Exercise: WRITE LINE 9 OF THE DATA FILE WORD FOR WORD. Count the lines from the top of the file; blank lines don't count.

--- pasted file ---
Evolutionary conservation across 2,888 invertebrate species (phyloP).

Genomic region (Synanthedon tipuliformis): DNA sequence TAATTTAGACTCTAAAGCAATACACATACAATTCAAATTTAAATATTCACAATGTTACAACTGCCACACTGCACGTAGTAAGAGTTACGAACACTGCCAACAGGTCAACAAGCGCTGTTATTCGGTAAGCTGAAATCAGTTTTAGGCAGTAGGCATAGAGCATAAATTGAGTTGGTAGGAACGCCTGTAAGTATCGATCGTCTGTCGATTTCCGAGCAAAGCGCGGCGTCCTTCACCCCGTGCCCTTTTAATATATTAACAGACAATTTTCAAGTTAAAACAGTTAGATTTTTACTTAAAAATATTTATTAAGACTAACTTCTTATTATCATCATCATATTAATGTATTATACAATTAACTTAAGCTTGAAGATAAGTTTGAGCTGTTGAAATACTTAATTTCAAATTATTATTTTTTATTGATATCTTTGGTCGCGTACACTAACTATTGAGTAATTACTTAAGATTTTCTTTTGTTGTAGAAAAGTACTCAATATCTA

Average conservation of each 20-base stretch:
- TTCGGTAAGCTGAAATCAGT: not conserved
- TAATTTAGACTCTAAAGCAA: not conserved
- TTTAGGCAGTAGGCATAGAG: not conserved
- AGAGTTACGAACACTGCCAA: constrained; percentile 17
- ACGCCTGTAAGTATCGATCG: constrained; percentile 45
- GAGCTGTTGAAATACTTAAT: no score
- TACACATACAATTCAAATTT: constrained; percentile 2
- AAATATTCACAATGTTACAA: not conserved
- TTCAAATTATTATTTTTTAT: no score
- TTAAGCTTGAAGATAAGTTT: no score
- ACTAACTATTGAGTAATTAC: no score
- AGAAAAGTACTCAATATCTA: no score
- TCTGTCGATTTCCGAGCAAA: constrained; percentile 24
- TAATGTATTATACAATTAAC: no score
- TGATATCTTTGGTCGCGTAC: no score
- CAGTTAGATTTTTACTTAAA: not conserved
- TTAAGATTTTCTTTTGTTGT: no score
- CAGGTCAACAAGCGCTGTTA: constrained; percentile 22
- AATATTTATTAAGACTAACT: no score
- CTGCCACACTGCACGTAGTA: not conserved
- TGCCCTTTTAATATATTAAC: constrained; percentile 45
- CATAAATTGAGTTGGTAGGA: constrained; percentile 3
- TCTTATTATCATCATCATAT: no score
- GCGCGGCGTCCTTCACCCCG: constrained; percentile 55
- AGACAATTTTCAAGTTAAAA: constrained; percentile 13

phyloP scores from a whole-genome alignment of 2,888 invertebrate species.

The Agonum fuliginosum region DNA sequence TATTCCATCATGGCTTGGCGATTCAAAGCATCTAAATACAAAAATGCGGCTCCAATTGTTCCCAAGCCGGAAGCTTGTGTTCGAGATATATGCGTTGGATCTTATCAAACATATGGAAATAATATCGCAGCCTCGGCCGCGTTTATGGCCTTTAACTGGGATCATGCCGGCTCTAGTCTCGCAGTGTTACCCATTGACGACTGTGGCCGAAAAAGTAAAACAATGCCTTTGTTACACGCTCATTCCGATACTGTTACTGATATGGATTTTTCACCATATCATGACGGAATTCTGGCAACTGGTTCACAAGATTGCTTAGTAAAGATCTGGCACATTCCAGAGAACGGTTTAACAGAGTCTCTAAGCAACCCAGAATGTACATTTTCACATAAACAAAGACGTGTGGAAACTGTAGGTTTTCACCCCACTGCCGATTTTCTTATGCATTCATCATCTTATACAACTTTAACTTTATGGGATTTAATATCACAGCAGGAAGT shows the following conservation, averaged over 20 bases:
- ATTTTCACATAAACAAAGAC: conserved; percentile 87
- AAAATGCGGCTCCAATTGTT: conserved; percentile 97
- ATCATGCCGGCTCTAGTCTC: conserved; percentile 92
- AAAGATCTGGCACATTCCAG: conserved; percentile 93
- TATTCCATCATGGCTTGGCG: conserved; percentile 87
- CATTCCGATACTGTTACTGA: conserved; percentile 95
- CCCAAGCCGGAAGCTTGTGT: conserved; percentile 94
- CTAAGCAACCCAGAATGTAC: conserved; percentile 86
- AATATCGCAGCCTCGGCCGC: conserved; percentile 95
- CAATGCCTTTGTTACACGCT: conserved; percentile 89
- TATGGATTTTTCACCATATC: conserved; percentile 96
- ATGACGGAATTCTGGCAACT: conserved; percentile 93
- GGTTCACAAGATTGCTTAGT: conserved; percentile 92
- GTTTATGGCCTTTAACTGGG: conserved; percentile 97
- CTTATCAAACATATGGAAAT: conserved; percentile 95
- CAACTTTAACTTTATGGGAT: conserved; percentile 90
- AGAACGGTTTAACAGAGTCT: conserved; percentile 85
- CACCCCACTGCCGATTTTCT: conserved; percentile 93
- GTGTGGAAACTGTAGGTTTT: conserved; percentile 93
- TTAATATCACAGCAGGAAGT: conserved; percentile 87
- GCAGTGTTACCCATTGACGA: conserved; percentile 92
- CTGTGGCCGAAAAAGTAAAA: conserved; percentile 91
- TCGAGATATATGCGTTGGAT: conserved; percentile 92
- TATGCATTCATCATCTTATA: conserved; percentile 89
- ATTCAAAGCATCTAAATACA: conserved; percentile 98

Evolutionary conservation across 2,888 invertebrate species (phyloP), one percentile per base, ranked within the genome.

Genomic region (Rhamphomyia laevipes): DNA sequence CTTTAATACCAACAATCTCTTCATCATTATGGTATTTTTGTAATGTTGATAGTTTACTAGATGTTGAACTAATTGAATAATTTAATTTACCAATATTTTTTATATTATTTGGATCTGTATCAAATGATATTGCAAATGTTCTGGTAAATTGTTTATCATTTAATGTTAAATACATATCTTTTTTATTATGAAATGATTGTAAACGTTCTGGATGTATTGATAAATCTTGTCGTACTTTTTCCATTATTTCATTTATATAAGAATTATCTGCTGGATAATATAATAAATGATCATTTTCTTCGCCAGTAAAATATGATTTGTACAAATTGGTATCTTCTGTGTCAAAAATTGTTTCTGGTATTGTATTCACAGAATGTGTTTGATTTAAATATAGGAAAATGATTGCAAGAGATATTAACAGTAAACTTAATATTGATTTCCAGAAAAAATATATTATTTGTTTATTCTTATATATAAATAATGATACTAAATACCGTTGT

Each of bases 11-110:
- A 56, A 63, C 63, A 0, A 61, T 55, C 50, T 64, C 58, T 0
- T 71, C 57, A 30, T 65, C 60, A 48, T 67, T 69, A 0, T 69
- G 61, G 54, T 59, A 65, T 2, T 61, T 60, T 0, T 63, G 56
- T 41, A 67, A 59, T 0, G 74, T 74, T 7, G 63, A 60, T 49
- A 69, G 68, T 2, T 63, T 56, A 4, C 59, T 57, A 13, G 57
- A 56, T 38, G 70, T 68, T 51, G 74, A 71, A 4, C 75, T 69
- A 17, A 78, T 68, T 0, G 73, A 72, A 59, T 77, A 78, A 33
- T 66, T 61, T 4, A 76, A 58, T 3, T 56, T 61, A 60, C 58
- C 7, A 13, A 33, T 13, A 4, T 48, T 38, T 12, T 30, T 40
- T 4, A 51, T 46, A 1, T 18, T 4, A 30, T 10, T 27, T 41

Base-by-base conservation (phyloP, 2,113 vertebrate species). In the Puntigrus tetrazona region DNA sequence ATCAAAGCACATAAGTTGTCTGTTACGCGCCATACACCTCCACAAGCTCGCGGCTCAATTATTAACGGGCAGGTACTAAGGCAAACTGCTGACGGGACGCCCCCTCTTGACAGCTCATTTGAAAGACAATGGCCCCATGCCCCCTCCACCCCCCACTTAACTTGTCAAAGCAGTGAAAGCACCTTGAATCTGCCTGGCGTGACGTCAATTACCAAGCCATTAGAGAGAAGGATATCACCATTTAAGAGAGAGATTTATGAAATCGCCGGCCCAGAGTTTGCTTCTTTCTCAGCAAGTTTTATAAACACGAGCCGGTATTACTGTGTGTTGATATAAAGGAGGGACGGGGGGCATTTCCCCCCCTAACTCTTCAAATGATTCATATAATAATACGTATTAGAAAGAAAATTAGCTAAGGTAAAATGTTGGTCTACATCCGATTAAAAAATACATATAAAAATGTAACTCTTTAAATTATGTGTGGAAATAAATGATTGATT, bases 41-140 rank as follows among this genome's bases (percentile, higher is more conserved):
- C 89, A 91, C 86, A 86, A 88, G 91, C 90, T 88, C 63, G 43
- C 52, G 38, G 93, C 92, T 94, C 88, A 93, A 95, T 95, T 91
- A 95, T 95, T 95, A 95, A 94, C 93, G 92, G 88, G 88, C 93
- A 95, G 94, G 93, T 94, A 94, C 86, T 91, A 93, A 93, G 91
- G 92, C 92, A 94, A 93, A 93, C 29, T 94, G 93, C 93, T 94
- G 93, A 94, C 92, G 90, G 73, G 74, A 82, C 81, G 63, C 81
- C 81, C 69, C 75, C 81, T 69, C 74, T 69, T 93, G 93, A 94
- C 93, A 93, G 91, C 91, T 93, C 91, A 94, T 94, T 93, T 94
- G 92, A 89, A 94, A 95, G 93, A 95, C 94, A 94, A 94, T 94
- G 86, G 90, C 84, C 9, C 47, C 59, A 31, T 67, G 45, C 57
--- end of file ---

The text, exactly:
- GAGCTGTTGAAATACTTAAT: no score